Skeletal Surveys in Young, Injured Children: A Systematic Review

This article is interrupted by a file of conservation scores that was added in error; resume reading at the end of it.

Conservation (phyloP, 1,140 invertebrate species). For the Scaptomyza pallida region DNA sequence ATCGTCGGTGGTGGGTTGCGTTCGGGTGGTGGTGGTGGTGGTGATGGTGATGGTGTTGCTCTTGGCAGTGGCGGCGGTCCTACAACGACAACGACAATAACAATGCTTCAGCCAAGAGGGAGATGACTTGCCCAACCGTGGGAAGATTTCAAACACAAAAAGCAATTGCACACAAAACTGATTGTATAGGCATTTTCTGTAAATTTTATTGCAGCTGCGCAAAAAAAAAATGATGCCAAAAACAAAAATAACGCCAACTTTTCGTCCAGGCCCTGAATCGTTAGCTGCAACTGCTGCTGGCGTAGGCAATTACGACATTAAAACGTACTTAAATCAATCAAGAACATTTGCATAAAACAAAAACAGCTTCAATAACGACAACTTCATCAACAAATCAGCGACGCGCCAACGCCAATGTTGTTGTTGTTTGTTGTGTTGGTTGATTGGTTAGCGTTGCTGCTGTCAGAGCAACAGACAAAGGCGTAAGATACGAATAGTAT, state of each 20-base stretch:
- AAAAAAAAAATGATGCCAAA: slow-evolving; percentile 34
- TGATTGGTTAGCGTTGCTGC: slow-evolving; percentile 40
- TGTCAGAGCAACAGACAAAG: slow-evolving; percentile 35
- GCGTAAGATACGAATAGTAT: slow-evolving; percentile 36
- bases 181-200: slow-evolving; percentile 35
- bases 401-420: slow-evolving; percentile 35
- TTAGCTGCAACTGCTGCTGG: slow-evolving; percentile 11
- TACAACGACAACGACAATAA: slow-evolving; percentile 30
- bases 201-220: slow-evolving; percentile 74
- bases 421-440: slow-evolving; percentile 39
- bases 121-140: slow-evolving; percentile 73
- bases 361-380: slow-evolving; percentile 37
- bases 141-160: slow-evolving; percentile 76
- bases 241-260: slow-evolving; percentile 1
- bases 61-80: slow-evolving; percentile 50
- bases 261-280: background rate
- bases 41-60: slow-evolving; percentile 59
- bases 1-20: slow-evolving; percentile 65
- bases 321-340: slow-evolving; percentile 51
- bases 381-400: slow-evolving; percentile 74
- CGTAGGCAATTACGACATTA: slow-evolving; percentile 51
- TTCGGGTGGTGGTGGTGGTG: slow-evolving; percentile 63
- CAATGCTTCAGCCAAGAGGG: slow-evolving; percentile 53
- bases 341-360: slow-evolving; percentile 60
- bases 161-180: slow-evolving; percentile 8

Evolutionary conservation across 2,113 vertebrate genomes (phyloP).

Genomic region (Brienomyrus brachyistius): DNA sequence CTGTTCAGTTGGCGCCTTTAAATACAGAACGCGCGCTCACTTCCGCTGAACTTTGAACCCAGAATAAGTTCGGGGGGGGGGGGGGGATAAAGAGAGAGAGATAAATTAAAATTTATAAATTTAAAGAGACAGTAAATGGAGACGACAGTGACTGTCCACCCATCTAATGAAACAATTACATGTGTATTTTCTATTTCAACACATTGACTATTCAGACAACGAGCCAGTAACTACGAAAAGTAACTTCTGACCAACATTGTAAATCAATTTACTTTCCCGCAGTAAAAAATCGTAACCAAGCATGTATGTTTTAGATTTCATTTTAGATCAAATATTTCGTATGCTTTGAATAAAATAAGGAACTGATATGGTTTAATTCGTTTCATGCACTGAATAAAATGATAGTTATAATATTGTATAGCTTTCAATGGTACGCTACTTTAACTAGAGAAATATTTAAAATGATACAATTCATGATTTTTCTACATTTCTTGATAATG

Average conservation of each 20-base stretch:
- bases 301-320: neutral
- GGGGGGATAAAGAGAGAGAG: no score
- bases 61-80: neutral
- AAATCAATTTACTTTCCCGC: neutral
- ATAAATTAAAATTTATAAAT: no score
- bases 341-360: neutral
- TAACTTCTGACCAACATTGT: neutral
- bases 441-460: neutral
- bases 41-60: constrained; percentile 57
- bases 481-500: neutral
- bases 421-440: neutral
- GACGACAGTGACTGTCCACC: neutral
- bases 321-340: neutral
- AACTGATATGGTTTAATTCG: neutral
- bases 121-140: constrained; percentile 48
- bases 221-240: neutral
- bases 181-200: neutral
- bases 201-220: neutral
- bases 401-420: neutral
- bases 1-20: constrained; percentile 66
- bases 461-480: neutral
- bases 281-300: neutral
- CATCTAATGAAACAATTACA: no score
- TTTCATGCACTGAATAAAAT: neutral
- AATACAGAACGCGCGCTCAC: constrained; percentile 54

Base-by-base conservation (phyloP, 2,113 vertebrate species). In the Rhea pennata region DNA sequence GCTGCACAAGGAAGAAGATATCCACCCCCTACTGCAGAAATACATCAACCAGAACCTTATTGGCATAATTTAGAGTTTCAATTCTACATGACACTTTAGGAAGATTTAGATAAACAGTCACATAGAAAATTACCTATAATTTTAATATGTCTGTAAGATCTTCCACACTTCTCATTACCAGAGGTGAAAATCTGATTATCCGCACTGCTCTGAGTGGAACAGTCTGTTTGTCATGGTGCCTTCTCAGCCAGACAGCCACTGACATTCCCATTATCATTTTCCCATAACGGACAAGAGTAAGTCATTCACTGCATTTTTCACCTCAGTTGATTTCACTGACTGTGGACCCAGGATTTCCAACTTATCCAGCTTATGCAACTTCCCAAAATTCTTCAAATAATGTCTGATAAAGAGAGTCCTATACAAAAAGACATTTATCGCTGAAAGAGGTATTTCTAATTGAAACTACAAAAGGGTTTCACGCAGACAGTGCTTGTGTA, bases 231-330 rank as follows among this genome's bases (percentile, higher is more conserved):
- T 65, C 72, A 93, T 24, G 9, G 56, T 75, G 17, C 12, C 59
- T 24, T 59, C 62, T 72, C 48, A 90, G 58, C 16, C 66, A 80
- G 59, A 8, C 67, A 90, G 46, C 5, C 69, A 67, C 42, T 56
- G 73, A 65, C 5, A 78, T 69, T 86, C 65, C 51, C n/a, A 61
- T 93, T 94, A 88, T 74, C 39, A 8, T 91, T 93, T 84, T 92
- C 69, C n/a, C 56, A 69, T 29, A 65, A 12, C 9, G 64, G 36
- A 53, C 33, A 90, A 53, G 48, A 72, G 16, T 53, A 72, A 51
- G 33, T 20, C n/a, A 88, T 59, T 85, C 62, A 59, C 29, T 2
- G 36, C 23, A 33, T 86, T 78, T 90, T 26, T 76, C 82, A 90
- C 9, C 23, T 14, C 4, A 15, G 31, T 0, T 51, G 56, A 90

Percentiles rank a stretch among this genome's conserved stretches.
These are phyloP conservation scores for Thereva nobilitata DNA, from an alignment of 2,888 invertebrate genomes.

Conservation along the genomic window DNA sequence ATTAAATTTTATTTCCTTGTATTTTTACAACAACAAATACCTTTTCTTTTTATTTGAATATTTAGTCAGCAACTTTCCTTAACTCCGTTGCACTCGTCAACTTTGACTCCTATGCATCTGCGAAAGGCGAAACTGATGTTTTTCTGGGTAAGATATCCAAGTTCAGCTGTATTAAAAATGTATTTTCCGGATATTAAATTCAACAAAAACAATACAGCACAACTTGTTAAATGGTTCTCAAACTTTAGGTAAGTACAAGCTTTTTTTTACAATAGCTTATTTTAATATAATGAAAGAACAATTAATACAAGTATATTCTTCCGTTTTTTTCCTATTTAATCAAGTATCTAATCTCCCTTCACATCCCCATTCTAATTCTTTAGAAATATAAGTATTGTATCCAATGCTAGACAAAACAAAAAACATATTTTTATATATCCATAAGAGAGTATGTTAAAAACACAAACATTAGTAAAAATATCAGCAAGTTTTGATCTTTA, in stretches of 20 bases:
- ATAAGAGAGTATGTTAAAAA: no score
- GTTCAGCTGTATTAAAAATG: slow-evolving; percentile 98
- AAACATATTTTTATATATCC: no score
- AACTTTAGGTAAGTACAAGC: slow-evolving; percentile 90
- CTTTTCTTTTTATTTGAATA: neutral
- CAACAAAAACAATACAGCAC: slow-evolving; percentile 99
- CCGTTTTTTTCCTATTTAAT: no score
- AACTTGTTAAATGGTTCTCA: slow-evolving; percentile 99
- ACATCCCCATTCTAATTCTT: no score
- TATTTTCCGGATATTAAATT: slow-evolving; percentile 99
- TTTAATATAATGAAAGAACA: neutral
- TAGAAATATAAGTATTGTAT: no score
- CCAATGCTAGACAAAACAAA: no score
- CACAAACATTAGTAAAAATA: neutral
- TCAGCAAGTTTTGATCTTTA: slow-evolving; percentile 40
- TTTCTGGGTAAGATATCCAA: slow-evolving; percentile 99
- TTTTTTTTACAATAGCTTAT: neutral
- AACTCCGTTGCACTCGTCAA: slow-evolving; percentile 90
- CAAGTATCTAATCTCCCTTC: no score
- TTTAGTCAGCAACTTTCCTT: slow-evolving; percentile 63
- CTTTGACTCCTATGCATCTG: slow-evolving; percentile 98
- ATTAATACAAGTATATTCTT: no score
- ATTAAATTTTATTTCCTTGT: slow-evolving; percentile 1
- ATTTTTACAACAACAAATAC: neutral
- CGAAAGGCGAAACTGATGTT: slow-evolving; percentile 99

ABSTRACT: Skeletal surveys (SSs) have been identified as a key component of the evaluation for suspected abuse in young children, but variability in SS utilization has been reported. Thus, we aimed to describe the utilization patterns, yield, and risks of obtaining SS in young children through a systematic literature review. We searched PubMed/MEDLINE and CINAHL databases for articles published between 1990 and 2016 on SS. We calculated study-specific percentages of SS utilization and detection of occult fractures and examined the likelihoods that patient characteristics predict SS utilization and detection of occult fractures. Data from 32 articles represents 64,983 children <60 months old. SS utilization was high (85%-100%) in studies of infants evaluated by a child protection team for suspected abuse and/or diagnosed with abuse except in one study of primarily non-pediatric hospitals. Greater variability in SS utilization was observed across studies that included all infants with specific injuries, such as femur fractures (0%–77%), significant head injury (51%–82%), and skull fractures (41%–86%). Minority children and children without private insurance were evaluated with SS more often than white children and children with private insurance despite lack of evidence to support this practice. Among children undergoing SS, occult fractures were frequently detected among infants with significant head injury (23%–34%) and long bone fractures (30%) but were less common in infants with skull fractures (1%–6%). These findings underscore the need for interventions to decrease disparities in SS utilization and standardize SS utilization in infants at high risk of having occult fractures.